Many teacher’s unions across the country are reeling from the Supreme Court’s ruling on Janus v. AFSCME; the case deciding whether non-union members have to pay fees to unions to cover contract negotiations.
But in Wyoming, the ruling will not have as direct an impact on teachers as other states. Kathy Vetter, the Wyoming Education Association (WEA) President, said that's because the WEA is not considered a union. But it is a state affiliate of the National Education Association (NEA), which is a union. Vetter said the WEA has benefited from grants awarded by the NEA and those could decrease.
“WEA has received a number of grants from NEA, both standard grants and grants that are competitive,” said Vetter. “Those will decrease. So we will more than likely get less grants from NEA.”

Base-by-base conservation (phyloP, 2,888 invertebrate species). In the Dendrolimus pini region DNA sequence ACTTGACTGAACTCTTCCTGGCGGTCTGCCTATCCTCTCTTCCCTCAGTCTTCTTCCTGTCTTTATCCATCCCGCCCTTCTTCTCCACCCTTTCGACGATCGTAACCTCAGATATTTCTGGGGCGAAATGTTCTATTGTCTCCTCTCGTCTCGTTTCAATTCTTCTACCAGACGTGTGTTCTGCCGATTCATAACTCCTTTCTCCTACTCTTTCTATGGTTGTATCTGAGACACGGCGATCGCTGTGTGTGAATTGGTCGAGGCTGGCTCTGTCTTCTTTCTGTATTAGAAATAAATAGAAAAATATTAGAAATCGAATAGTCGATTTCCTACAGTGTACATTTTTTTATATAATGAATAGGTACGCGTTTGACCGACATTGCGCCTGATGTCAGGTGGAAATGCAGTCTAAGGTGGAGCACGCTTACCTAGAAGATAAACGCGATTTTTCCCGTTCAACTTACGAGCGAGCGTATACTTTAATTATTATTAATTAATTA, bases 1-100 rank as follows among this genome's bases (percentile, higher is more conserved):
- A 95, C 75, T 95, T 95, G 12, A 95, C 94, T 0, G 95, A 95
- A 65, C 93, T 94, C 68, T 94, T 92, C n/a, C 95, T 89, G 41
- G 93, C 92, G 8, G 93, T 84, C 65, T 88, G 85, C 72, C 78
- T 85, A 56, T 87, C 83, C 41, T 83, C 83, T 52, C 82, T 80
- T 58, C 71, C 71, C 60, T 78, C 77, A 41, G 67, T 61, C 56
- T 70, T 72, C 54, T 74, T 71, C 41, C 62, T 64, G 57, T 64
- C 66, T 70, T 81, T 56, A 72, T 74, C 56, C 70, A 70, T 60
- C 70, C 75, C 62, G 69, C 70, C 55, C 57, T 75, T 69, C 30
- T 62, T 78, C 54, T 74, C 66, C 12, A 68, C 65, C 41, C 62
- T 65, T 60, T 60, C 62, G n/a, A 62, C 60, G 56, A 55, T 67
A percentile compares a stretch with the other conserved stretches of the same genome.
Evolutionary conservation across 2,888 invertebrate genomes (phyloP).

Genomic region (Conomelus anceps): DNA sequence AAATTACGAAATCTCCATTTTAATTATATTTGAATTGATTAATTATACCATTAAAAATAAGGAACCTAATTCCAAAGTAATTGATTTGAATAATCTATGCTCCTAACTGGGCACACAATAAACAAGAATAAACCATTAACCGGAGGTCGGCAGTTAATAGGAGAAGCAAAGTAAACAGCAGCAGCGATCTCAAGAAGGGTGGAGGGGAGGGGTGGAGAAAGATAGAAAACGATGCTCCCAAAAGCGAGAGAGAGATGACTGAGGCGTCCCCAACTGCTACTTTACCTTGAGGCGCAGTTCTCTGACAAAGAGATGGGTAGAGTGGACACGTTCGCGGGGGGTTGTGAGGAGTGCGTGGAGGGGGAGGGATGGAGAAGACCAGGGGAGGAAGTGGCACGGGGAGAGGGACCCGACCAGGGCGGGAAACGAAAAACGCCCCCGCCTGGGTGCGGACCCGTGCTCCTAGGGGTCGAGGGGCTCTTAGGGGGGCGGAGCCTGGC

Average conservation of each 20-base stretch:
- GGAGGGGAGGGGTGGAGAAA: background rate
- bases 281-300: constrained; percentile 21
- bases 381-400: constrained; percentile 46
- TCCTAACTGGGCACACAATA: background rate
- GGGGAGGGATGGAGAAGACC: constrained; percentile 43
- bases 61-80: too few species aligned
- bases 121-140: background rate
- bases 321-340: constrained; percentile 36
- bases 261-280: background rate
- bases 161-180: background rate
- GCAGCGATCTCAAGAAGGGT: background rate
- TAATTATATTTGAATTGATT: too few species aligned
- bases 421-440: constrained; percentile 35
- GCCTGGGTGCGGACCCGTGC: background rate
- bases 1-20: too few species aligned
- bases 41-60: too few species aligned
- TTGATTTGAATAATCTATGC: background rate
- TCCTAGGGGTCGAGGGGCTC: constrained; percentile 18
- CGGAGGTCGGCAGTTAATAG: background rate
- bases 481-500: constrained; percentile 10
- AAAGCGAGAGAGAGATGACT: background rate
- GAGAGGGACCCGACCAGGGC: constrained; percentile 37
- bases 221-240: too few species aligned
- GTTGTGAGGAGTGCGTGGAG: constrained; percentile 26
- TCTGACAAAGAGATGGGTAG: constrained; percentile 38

Vetter is also worried the ruling could have consequences for basic rights workers have grown accustomed to.
“So that we no longer have union contracts that guarantee overtime, weekends, maternity leave. All of those things are union values brought to the workers of the United States by our unions.”
The Supreme Court ruled that unions extracting fees from non-member employees was a violation of the First Amendment.